An open adoption is one in which there is direct contact between the birth family and the adoptive family. While it is not appropriate for all situations of adoption, there can be many benefits for all those involved.>
The clearest benefits are for the adopted children; in an open adoption, the children know that they have been adopted and do not have to search for their birth family. They may have direct access to not only their birth mother, but also the wider family, such as siblings, grandparents and cousins. They are able to ask and receive answers to questions about their family history and many of the questions that bother adopted children, such as, "Who do I look like?" and often most importantly, "Why was I given up?" Children who have contact with their birth families are not subject to fantasies about who their birth parents are, and in general do not feel a conflicted loyalty, since the relationship between the birth and adoptive families is above board. In the case of inter-racial adoption, open adoption gives the child access to his or her cultural and racial background.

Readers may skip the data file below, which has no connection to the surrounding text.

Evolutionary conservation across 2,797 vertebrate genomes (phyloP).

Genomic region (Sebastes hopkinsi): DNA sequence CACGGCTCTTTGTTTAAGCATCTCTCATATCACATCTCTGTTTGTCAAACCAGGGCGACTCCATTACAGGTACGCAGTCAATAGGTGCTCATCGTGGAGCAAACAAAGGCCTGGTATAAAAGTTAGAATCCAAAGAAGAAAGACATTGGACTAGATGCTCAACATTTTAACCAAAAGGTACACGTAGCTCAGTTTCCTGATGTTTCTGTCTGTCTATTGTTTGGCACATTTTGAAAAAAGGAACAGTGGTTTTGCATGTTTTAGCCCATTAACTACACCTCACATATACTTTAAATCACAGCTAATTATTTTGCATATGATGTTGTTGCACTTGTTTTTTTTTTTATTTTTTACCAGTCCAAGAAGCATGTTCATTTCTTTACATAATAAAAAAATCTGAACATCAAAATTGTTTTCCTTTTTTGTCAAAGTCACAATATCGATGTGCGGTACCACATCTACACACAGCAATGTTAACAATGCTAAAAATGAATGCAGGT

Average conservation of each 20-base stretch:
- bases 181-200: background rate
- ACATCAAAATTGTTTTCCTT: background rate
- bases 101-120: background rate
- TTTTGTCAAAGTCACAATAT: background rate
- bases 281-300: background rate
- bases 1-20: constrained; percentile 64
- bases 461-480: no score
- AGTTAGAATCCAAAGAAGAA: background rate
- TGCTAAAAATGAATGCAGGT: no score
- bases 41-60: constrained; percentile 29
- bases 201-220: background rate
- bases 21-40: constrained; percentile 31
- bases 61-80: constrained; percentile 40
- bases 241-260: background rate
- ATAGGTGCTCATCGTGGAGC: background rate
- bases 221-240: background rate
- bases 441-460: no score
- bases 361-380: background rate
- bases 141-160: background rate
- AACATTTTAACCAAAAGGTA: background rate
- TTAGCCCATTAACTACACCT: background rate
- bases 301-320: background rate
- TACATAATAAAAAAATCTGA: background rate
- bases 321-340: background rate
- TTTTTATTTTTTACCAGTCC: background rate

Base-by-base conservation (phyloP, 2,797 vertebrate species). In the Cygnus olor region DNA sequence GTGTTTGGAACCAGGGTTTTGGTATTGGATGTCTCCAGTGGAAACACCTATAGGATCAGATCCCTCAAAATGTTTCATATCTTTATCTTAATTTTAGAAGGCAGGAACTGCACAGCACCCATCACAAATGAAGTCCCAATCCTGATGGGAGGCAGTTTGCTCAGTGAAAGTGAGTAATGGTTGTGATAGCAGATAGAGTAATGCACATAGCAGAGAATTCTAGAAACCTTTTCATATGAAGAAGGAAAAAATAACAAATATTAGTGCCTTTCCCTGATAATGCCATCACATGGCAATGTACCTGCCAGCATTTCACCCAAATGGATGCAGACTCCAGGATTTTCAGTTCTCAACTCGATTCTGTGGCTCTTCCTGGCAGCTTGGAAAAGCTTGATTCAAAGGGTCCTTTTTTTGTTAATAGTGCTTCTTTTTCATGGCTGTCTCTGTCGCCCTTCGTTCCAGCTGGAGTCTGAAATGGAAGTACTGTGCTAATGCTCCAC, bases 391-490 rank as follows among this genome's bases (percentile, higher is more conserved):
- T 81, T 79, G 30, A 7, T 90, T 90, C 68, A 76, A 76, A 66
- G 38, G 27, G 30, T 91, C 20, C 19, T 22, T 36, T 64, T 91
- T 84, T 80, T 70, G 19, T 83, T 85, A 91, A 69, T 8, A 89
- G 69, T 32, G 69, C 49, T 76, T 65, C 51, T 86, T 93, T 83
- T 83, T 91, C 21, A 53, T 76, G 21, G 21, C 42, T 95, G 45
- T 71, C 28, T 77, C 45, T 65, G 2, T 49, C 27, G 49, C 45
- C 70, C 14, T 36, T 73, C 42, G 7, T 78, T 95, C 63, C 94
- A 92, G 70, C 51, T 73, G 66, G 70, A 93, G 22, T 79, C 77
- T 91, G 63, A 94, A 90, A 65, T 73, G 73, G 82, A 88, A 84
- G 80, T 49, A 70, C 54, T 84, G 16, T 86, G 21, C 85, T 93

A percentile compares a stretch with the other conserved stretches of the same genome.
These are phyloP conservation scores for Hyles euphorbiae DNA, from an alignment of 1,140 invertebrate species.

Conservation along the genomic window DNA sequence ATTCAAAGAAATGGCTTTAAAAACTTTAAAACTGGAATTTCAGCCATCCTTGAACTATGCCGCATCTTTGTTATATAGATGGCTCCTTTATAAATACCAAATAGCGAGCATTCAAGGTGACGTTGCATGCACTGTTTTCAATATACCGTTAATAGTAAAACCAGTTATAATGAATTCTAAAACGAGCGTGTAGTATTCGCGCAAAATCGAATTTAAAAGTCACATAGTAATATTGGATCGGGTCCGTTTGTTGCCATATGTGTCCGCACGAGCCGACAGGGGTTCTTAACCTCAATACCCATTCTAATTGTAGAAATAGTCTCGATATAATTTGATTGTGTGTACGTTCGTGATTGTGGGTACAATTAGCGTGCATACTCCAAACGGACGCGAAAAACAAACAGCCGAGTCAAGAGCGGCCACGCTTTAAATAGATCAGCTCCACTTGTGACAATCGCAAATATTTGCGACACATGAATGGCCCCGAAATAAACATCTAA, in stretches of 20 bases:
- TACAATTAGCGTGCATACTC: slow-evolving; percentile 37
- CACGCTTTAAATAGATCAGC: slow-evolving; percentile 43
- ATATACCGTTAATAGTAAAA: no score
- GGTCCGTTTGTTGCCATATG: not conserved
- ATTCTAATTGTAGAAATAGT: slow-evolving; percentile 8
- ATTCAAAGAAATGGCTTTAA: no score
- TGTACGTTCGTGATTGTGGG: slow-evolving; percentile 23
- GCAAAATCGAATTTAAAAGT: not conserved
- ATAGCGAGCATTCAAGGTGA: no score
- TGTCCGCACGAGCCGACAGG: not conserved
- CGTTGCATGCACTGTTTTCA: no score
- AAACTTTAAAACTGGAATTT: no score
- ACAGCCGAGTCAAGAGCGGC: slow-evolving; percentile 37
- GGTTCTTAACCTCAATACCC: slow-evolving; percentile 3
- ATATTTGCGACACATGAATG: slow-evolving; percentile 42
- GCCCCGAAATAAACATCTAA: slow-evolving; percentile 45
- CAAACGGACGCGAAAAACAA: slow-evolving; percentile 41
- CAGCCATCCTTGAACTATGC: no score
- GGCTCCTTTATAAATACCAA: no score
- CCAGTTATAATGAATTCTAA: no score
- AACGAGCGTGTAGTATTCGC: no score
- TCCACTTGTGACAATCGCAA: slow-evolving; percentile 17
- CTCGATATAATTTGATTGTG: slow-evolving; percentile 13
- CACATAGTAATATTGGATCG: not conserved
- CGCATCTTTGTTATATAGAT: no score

Birth families often find open adoptions to be better for them too, as they do not have to sever all contact with the child and are not left wondering what happened their baby -- is she healthy? Is he happy? Does he look or act like us? How is she growing up? They feel they have more control over the situation and therefore less regret about giving up their child.
Adoptive parents are often wary of contact with their adopted children's birth family, but when an open adoption is agreed on, many adoptive parents are happy with the outcome. They are not concerned about their right as parents, or that the birth family will want the child back, since the relationship is open. They may develop empathy for the birth family, and they are able to be open about the child's background and history.